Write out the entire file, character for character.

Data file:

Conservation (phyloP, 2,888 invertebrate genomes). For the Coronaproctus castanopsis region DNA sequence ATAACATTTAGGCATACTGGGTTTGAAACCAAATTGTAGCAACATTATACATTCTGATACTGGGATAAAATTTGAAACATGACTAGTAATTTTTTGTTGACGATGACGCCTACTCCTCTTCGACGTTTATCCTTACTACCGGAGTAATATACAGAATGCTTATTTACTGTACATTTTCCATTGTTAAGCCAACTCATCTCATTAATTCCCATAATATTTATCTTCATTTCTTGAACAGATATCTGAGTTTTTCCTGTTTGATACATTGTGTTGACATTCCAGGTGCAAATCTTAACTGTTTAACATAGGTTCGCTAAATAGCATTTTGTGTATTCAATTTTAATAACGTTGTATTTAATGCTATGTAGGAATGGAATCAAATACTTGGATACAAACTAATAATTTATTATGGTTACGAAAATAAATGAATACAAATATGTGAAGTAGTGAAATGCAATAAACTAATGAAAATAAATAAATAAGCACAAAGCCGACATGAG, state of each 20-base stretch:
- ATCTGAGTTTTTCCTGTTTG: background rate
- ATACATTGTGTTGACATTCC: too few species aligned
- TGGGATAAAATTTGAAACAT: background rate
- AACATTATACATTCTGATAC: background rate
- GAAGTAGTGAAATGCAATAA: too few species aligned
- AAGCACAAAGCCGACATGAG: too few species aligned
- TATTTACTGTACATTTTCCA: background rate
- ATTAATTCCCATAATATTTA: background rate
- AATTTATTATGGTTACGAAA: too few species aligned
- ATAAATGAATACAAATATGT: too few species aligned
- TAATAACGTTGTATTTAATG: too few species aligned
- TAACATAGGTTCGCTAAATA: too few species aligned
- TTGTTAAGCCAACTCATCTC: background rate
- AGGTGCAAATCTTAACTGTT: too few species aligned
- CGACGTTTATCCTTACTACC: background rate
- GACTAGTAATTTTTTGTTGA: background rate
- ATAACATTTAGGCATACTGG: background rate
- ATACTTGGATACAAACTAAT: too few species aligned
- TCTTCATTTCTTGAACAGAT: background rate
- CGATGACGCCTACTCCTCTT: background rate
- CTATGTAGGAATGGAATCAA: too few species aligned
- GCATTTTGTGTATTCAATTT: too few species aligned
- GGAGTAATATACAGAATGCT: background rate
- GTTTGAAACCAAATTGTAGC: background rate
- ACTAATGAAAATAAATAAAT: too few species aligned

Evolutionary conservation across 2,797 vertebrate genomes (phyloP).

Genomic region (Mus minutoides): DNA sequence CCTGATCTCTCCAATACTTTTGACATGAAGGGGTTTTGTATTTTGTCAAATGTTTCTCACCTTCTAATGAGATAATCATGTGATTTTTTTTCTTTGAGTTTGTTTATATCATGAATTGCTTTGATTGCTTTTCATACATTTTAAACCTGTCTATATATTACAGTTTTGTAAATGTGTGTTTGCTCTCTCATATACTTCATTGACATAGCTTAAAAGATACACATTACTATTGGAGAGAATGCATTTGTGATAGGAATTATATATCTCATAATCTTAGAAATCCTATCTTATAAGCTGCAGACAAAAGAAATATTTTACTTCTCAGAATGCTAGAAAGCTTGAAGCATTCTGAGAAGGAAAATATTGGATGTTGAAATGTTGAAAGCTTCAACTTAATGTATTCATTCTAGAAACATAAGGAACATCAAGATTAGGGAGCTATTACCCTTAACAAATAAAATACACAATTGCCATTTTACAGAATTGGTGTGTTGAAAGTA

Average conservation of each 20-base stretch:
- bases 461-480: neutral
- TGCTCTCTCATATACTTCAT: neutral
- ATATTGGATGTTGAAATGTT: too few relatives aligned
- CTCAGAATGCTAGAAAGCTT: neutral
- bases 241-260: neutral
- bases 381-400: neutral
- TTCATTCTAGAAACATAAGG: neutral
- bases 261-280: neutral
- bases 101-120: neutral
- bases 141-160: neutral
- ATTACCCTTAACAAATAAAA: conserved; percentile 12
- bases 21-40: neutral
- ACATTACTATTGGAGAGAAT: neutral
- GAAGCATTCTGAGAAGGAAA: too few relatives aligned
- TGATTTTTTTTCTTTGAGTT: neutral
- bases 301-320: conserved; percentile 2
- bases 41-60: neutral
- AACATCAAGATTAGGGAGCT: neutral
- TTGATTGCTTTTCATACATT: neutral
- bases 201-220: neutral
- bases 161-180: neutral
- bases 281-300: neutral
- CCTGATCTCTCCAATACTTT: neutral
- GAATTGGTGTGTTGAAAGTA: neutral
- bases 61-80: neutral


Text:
Conservation (phyloP, 2,888 invertebrate genomes). For the Coronaproctus castanopsis region DNA sequence ATAACATTTAGGCATACTGGGTTTGAAACCAAATTGTAGCAACATTATACATTCTGATACTGGGATAAAATTTGAAACATGACTAGTAATTTTTTGTTGACGATGACGCCTACTCCTCTTCGACGTTTATCCTTACTACCGGAGTAATATACAGAATGCTTATTTACTGTACATTTTCCATTGTTAAGCCAACTCATCTCATTAATTCCCATAATATTTATCTTCATTTCTTGAACAGATATCTGAGTTTTTCCTGTTTGATACATTGTGTTGACATTCCAGGTGCAAATCTTAACTGTTTAACATAGGTTCGCTAAATAGCATTTTGTGTATTCAATTTTAATAACGTTGTATTTAATGCTATGTAGGAATGGAATCAAATACTTGGATACAAACTAATAATTTATTATGGTTACGAAAATAAATGAATACAAATATGTGAAGTAGTGAAATGCAATAAACTAATGAAAATAAATAAATAAGCACAAAGCCGACATGAG, state of each 20-base stretch:
- ATCTGAGTTTTTCCTGTTTG: background rate
- ATACATTGTGTTGACATTCC: too few species aligned
- TGGGATAAAATTTGAAACAT: background rate
- AACATTATACATTCTGATAC: background rate
- GAAGTAGTGAAATGCAATAA: too few species aligned
- AAGCACAAAGCCGACATGAG: too few species aligned
- TATTTACTGTACATTTTCCA: background rate
- ATTAATTCCCATAATATTTA: background rate
- AATTTATTATGGTTACGAAA: too few species aligned
- ATAAATGAATACAAATATGT: too few species aligned
- TAATAACGTTGTATTTAATG: too few species aligned
- TAACATAGGTTCGCTAAATA: too few species aligned
- TTGTTAAGCCAACTCATCTC: background rate
- AGGTGCAAATCTTAACTGTT: too few species aligned
- CGACGTTTATCCTTACTACC: background rate
- GACTAGTAATTTTTTGTTGA: background rate
- ATAACATTTAGGCATACTGG: background rate
- ATACTTGGATACAAACTAAT: too few species aligned
- TCTTCATTTCTTGAACAGAT: background rate
- CGATGACGCCTACTCCTCTT: background rate
- CTATGTAGGAATGGAATCAA: too few species aligned
- GCATTTTGTGTATTCAATTT: too few species aligned
- GGAGTAATATACAGAATGCT: background rate
- GTTTGAAACCAAATTGTAGC: background rate
- ACTAATGAAAATAAATAAAT: too few species aligned

Evolutionary conservation across 2,797 vertebrate genomes (phyloP).

Genomic region (Mus minutoides): DNA sequence CCTGATCTCTCCAATACTTTTGACATGAAGGGGTTTTGTATTTTGTCAAATGTTTCTCACCTTCTAATGAGATAATCATGTGATTTTTTTTCTTTGAGTTTGTTTATATCATGAATTGCTTTGATTGCTTTTCATACATTTTAAACCTGTCTATATATTACAGTTTTGTAAATGTGTGTTTGCTCTCTCATATACTTCATTGACATAGCTTAAAAGATACACATTACTATTGGAGAGAATGCATTTGTGATAGGAATTATATATCTCATAATCTTAGAAATCCTATCTTATAAGCTGCAGACAAAAGAAATATTTTACTTCTCAGAATGCTAGAAAGCTTGAAGCATTCTGAGAAGGAAAATATTGGATGTTGAAATGTTGAAAGCTTCAACTTAATGTATTCATTCTAGAAACATAAGGAACATCAAGATTAGGGAGCTATTACCCTTAACAAATAAAATACACAATTGCCATTTTACAGAATTGGTGTGTTGAAAGTA

Average conservation of each 20-base stretch:
- bases 461-480: neutral
- TGCTCTCTCATATACTTCAT: neutral
- ATATTGGATGTTGAAATGTT: too few relatives aligned
- CTCAGAATGCTAGAAAGCTT: neutral
- bases 241-260: neutral
- bases 381-400: neutral
- TTCATTCTAGAAACATAAGG: neutral
- bases 261-280: neutral
- bases 101-120: neutral
- bases 141-160: neutral
- ATTACCCTTAACAAATAAAA: conserved; percentile 12
- bases 21-40: neutral
- ACATTACTATTGGAGAGAAT: neutral
- GAAGCATTCTGAGAAGGAAA: too few relatives aligned
- TGATTTTTTTTCTTTGAGTT: neutral
- bases 301-320: conserved; percentile 2
- bases 41-60: neutral
- AACATCAAGATTAGGGAGCT: neutral
- TTGATTGCTTTTCATACATT: neutral
- bases 201-220: neutral
- bases 161-180: neutral
- bases 281-300: neutral
- CCTGATCTCTCCAATACTTT: neutral
- GAATTGGTGTGTTGAAAGTA: neutral
- bases 61-80: neutral